NOLA Relief Fund


International rock stars and brilliant New Orleans musicians have all come together to help save the music. This download compilation combines national and local acts because not only is New Orleans the birthplace of jazz, in the 1950's it was the rock & roll hit maker of the world. The talent is all still there, after two years of struggling to make their way back.

The New Orleans Musicians Relief Fund, Inc., a grass roots certified 501c(3) founded by and for displaced musicians, has sent grants to hundreds of displaced New Orleans musicians to help them get home, replace gear or survive where they are now. All of this has been done with no corporate or government support.

As Dr. John said at a NOMRF benefit, "It's coming from people that care about people. And that's what it's really supposed to be about."

With songs from Dr. John to Ian Hunter, the New Orleans Musicians Relief Fund offers the best hour of music relating to New Orleans available, with 100% of the proceeds benefiting NOMRF's efforts. Hundreds of grants have gone out thanks to international individual contributions, and this download will help that continue with the Katrina Anniversary coming around again.

Little Steven's Underground Garage is helping kick off the ReDefine 8/29 Campaign, and YepRoc Records is offering Ian Hunter's signed lyric sheet with email registration. Songs are .99 apiece and downloadable on any platform. For the ReDefine 8/29 commemoration next month, the Fund will be auctioning off a Headstrong amp with guitar legends including Kenny Wayne Shepard, Mike Mills of REM and Ian Hunter signing it. Details are available at

The ReDefine 8/29 Download Compilation is available at:

Kaiser Chiefs "Out of My Depth" (Previously Unreleased)
The dB's "Rains Around Here" (Previously Unreleased)
Beatin Path "Brand New Old House" (Previously Unreleased)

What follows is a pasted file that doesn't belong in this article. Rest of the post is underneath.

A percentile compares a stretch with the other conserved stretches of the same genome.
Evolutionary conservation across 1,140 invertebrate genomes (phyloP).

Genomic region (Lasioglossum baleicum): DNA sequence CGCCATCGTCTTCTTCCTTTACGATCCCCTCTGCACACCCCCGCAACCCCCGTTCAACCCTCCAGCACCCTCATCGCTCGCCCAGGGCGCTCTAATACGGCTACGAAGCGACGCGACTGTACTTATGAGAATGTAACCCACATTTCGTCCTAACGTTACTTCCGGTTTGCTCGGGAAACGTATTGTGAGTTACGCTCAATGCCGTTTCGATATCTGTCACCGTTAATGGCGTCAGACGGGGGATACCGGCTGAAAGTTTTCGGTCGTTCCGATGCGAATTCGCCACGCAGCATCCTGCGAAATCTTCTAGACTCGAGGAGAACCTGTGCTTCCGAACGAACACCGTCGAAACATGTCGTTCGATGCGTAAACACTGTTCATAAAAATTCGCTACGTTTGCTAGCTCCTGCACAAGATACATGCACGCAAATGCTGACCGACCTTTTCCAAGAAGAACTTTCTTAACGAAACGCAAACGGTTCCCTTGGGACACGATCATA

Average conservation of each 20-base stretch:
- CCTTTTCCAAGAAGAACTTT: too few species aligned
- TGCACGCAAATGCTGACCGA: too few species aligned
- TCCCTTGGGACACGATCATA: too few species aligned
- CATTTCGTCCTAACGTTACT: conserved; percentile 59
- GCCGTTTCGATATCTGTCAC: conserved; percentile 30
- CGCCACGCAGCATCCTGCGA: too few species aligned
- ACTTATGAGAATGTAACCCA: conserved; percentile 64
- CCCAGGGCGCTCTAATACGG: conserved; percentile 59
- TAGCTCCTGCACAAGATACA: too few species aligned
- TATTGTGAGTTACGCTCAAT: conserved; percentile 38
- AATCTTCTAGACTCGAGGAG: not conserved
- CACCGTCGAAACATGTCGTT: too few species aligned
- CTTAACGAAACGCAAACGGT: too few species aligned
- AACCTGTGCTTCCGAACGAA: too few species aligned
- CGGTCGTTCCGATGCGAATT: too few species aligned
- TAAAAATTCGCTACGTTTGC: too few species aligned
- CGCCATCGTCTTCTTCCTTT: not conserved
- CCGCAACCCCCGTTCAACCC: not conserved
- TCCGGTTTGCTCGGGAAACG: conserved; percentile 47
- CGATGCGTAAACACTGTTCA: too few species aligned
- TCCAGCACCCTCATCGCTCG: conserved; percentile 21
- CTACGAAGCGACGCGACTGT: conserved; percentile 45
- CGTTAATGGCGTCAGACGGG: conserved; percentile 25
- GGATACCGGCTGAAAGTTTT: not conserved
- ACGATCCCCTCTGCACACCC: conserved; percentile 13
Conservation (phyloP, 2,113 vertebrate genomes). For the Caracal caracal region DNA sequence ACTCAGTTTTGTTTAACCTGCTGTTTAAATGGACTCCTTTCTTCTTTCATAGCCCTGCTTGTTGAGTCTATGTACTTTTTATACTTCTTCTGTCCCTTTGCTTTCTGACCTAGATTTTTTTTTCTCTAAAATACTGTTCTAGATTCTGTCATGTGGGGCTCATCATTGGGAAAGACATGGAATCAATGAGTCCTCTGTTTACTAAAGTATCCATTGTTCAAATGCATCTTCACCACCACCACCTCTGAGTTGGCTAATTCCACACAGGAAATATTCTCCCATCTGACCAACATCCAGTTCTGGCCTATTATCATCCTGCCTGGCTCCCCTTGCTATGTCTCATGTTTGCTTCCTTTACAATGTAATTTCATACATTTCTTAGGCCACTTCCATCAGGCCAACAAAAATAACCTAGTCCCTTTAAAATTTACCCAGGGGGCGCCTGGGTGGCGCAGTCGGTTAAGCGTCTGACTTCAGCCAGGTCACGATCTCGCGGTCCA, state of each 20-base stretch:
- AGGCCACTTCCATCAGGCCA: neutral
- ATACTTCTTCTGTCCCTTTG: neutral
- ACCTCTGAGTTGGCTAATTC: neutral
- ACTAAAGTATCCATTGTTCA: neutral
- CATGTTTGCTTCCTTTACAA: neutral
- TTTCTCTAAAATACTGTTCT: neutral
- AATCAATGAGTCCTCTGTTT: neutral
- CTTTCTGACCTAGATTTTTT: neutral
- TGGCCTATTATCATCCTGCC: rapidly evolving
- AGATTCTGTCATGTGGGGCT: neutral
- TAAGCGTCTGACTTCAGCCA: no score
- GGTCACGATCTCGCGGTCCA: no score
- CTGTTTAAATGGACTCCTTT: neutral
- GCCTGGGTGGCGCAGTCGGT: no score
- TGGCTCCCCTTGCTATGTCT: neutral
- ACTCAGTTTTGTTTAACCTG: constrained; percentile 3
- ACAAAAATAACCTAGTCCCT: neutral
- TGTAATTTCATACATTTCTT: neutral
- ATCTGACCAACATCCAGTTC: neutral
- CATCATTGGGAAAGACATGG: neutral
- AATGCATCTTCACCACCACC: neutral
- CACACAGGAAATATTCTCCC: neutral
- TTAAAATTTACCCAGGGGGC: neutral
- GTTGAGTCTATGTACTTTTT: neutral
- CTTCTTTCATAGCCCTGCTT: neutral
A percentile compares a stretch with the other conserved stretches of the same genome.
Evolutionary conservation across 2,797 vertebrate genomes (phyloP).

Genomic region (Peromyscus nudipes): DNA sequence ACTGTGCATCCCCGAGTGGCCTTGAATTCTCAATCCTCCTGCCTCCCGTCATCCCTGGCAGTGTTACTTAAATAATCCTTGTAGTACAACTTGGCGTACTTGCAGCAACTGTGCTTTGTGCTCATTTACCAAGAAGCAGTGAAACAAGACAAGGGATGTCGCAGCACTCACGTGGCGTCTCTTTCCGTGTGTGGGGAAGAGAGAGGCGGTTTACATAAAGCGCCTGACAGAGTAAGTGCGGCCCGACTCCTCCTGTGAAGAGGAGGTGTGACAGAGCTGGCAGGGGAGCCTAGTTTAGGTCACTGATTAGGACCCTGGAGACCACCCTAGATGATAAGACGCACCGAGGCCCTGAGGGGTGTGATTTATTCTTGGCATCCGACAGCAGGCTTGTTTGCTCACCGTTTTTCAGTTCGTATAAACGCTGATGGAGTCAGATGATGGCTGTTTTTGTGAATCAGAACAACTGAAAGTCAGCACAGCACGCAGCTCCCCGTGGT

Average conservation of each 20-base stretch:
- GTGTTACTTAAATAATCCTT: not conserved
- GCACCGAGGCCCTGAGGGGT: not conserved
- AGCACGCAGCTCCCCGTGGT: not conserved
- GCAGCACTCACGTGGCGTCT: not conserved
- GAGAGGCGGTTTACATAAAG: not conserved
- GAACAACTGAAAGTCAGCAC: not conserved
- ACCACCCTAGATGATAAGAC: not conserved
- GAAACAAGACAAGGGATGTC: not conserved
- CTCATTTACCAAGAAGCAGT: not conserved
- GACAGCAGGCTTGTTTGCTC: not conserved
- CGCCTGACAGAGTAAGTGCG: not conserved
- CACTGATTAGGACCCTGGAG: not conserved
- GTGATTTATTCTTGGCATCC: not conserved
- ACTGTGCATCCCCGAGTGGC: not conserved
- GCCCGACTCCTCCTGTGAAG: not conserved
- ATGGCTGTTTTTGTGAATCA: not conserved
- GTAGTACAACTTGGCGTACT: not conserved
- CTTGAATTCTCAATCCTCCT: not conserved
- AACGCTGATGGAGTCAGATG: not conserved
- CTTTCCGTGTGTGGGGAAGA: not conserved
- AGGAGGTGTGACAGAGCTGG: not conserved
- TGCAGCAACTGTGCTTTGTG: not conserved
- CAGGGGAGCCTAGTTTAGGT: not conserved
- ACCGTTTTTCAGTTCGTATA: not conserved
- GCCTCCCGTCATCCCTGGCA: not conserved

James Andrews "Sixth Ward Soul"
Dr. John "Wade IV - The Aftermath"
Johnny Sansone "Poor Man's Paradise"
Chicago Farmer "The Village"

Edwin McCain and Maia Sharp "Hold Out a Hand"
Backyard Tire Fire "The Wrong Hand"
Susan Cowsill "Crescent City Snow"
Joe Topping "Lord Willing"
John Rankin "If Ever I Cease to Love"
Bryan Lee "Katrina Was Her Name"
Craig Klein "Dad's Dilemma"
Spencer Bohren "Long Black Line"
Rev. Goat Carson "Waterfall"

With the Anniversary of Hurricane Katrina approaching, we ask all of America to keep the survivors in their hearts and minds. The progress of rebuilding and bringing our families home has been slow and difficult.

If you can make it to New Orleans, join us at Carrolton Station for an Anti-Versary Commemoration on August 24 with Susan Cowsill, Beatin Path, We Are the Pretenders and special guests.

We also invite you to download this great music compilation. You will be giving hope to the hundreds and thousands of displaced musicians who still greatly need your help. This is a landmark effort by some of the country's most acclaimed and admired artists. We invite you to explore our efforts and keep the hope alive for all who have lost so much.

Download the compilation now!

Donations to our group are always encouraged as well at:

[Published on: 8/8/07]

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blower starstarstarstar Wed 8/8/2007 12:09PM
+7 Votes Thumbs down! Thumbs up!

Artists banding together to cover each others back. Desperatly needed and good to see. What a disgrace, this long after Katrina and these US citizens still are scraping for their basic needs. Meanwhile the govt tries to figure out which contractors bilked billions of dollars of federal money that was supposed to go to the people of NOLA. Disgusting commentary on the state of affairs in the US.

jazzfester starstarstarstarstar Wed 8/8/2007 12:28PM
+4 Votes Thumbs down! Thumbs up!

Yeah you right.

nomrf starstarstarstarstar Wed 8/8/2007 01:17PM
+5 Votes Thumbs down! Thumbs up!

Thanks Jazzfester and Blower, what we're really proud of is the song quality, from Backyard Tire Fire to Ian Hunter to Dr. John to the Kaiser Chiefs - it's impossible to pick a favorite. All related to the social change that's so desperately needed for New Orleans.

BGsteveBG Fri 8/10/2007 06:04AM
+1 Votes Thumbs down! Thumbs up!


lets see some progress down there... if big bad bush doesnt make it happen, i guess its up to us!

..good thing we have constant updates on progress in iraq, though

Smittea starstarstarstarstar Fri 8/10/2007 09:59AM
+1 Votes Thumbs down! Thumbs up!